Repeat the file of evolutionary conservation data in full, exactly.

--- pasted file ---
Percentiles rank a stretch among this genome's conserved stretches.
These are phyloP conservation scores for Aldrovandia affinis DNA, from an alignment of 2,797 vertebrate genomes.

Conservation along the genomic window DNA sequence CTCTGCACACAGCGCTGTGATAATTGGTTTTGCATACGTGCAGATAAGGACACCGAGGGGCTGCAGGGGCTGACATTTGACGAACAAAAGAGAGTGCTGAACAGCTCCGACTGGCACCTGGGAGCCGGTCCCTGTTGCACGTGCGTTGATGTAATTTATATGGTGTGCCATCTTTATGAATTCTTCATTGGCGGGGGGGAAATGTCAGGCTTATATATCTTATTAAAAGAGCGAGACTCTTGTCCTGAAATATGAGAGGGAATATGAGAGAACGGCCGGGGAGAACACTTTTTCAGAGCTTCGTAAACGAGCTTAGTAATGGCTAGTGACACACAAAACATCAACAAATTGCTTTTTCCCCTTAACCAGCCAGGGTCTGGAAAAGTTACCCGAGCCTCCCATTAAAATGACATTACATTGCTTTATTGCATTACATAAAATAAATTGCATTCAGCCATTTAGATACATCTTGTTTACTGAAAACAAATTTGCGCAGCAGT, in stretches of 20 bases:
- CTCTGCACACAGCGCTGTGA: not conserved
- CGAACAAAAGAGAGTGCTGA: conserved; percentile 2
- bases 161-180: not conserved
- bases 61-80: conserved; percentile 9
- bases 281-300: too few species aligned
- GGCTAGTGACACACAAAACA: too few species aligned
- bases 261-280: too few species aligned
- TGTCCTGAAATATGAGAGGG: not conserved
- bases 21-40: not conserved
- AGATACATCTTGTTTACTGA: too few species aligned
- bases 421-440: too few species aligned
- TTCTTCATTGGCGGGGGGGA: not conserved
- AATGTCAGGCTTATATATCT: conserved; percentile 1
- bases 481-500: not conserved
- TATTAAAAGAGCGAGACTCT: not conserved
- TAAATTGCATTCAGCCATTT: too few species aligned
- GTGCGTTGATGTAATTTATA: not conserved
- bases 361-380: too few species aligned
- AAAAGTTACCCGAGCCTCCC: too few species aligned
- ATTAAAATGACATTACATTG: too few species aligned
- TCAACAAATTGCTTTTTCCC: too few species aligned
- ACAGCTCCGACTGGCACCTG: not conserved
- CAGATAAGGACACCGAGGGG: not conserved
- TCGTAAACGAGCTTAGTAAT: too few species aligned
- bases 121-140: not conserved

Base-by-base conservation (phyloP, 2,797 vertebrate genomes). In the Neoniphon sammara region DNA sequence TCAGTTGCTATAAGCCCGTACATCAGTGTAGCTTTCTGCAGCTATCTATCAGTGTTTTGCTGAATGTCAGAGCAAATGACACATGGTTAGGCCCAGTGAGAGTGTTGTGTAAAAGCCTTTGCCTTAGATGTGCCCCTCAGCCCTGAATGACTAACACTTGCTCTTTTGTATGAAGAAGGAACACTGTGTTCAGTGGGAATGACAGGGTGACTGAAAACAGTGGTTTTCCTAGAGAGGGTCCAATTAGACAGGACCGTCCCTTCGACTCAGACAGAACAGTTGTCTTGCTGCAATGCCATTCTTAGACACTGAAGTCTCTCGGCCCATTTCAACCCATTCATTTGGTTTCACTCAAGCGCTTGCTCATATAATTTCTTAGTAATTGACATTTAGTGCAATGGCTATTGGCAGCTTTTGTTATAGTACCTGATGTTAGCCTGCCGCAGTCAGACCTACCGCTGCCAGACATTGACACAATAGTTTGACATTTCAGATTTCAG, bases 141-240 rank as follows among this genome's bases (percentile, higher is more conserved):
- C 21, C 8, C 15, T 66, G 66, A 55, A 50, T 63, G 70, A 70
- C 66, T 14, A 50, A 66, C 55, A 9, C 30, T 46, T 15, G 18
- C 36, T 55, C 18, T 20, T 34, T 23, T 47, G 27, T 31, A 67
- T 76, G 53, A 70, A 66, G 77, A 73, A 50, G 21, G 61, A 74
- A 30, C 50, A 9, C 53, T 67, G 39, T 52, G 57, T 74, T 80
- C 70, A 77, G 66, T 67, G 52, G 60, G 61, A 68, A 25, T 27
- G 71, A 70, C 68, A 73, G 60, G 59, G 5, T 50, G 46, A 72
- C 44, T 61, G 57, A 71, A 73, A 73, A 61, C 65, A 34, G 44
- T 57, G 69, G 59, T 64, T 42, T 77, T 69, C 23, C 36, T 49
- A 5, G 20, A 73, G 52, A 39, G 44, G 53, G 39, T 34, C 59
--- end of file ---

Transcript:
Percentiles rank a stretch among this genome's conserved stretches.
These are phyloP conservation scores for Aldrovandia affinis DNA, from an alignment of 2,797 vertebrate genomes.

Conservation along the genomic window DNA sequence CTCTGCACACAGCGCTGTGATAATTGGTTTTGCATACGTGCAGATAAGGACACCGAGGGGCTGCAGGGGCTGACATTTGACGAACAAAAGAGAGTGCTGAACAGCTCCGACTGGCACCTGGGAGCCGGTCCCTGTTGCACGTGCGTTGATGTAATTTATATGGTGTGCCATCTTTATGAATTCTTCATTGGCGGGGGGGAAATGTCAGGCTTATATATCTTATTAAAAGAGCGAGACTCTTGTCCTGAAATATGAGAGGGAATATGAGAGAACGGCCGGGGAGAACACTTTTTCAGAGCTTCGTAAACGAGCTTAGTAATGGCTAGTGACACACAAAACATCAACAAATTGCTTTTTCCCCTTAACCAGCCAGGGTCTGGAAAAGTTACCCGAGCCTCCCATTAAAATGACATTACATTGCTTTATTGCATTACATAAAATAAATTGCATTCAGCCATTTAGATACATCTTGTTTACTGAAAACAAATTTGCGCAGCAGT, in stretches of 20 bases:
- CTCTGCACACAGCGCTGTGA: not conserved
- CGAACAAAAGAGAGTGCTGA: conserved; percentile 2
- bases 161-180: not conserved
- bases 61-80: conserved; percentile 9
- bases 281-300: too few species aligned
- GGCTAGTGACACACAAAACA: too few species aligned
- bases 261-280: too few species aligned
- TGTCCTGAAATATGAGAGGG: not conserved
- bases 21-40: not conserved
- AGATACATCTTGTTTACTGA: too few species aligned
- bases 421-440: too few species aligned
- TTCTTCATTGGCGGGGGGGA: not conserved
- AATGTCAGGCTTATATATCT: conserved; percentile 1
- bases 481-500: not conserved
- TATTAAAAGAGCGAGACTCT: not conserved
- TAAATTGCATTCAGCCATTT: too few species aligned
- GTGCGTTGATGTAATTTATA: not conserved
- bases 361-380: too few species aligned
- AAAAGTTACCCGAGCCTCCC: too few species aligned
- ATTAAAATGACATTACATTG: too few species aligned
- TCAACAAATTGCTTTTTCCC: too few species aligned
- ACAGCTCCGACTGGCACCTG: not conserved
- CAGATAAGGACACCGAGGGG: not conserved
- TCGTAAACGAGCTTAGTAAT: too few species aligned
- bases 121-140: not conserved

Base-by-base conservation (phyloP, 2,797 vertebrate genomes). In the Neoniphon sammara region DNA sequence TCAGTTGCTATAAGCCCGTACATCAGTGTAGCTTTCTGCAGCTATCTATCAGTGTTTTGCTGAATGTCAGAGCAAATGACACATGGTTAGGCCCAGTGAGAGTGTTGTGTAAAAGCCTTTGCCTTAGATGTGCCCCTCAGCCCTGAATGACTAACACTTGCTCTTTTGTATGAAGAAGGAACACTGTGTTCAGTGGGAATGACAGGGTGACTGAAAACAGTGGTTTTCCTAGAGAGGGTCCAATTAGACAGGACCGTCCCTTCGACTCAGACAGAACAGTTGTCTTGCTGCAATGCCATTCTTAGACACTGAAGTCTCTCGGCCCATTTCAACCCATTCATTTGGTTTCACTCAAGCGCTTGCTCATATAATTTCTTAGTAATTGACATTTAGTGCAATGGCTATTGGCAGCTTTTGTTATAGTACCTGATGTTAGCCTGCCGCAGTCAGACCTACCGCTGCCAGACATTGACACAATAGTTTGACATTTCAGATTTCAG, bases 141-240 rank as follows among this genome's bases (percentile, higher is more conserved):
- C 21, C 8, C 15, T 66, G 66, A 55, A 50, T 63, G 70, A 70
- C 66, T 14, A 50, A 66, C 55, A 9, C 30, T 46, T 15, G 18
- C 36, T 55, C 18, T 20, T 34, T 23, T 47, G 27, T 31, A 67
- T 76, G 53, A 70, A 66, G 77, A 73, A 50, G 21, G 61, A 74
- A 30, C 50, A 9, C 53, T 67, G 39, T 52, G 57, T 74, T 80
- C 70, A 77, G 66, T 67, G 52, G 60, G 61, A 68, A 25, T 27
- G 71, A 70, C 68, A 73, G 60, G 59, G 5, T 50, G 46, A 72
- C 44, T 61, G 57, A 71, A 73, A 73, A 61, C 65, A 34, G 44
- T 57, G 69, G 59, T 64, T 42, T 77, T 69, C 23, C 36, T 49
- A 5, G 20, A 73, G 52, A 39, G 44, G 53, G 39, T 34, C 59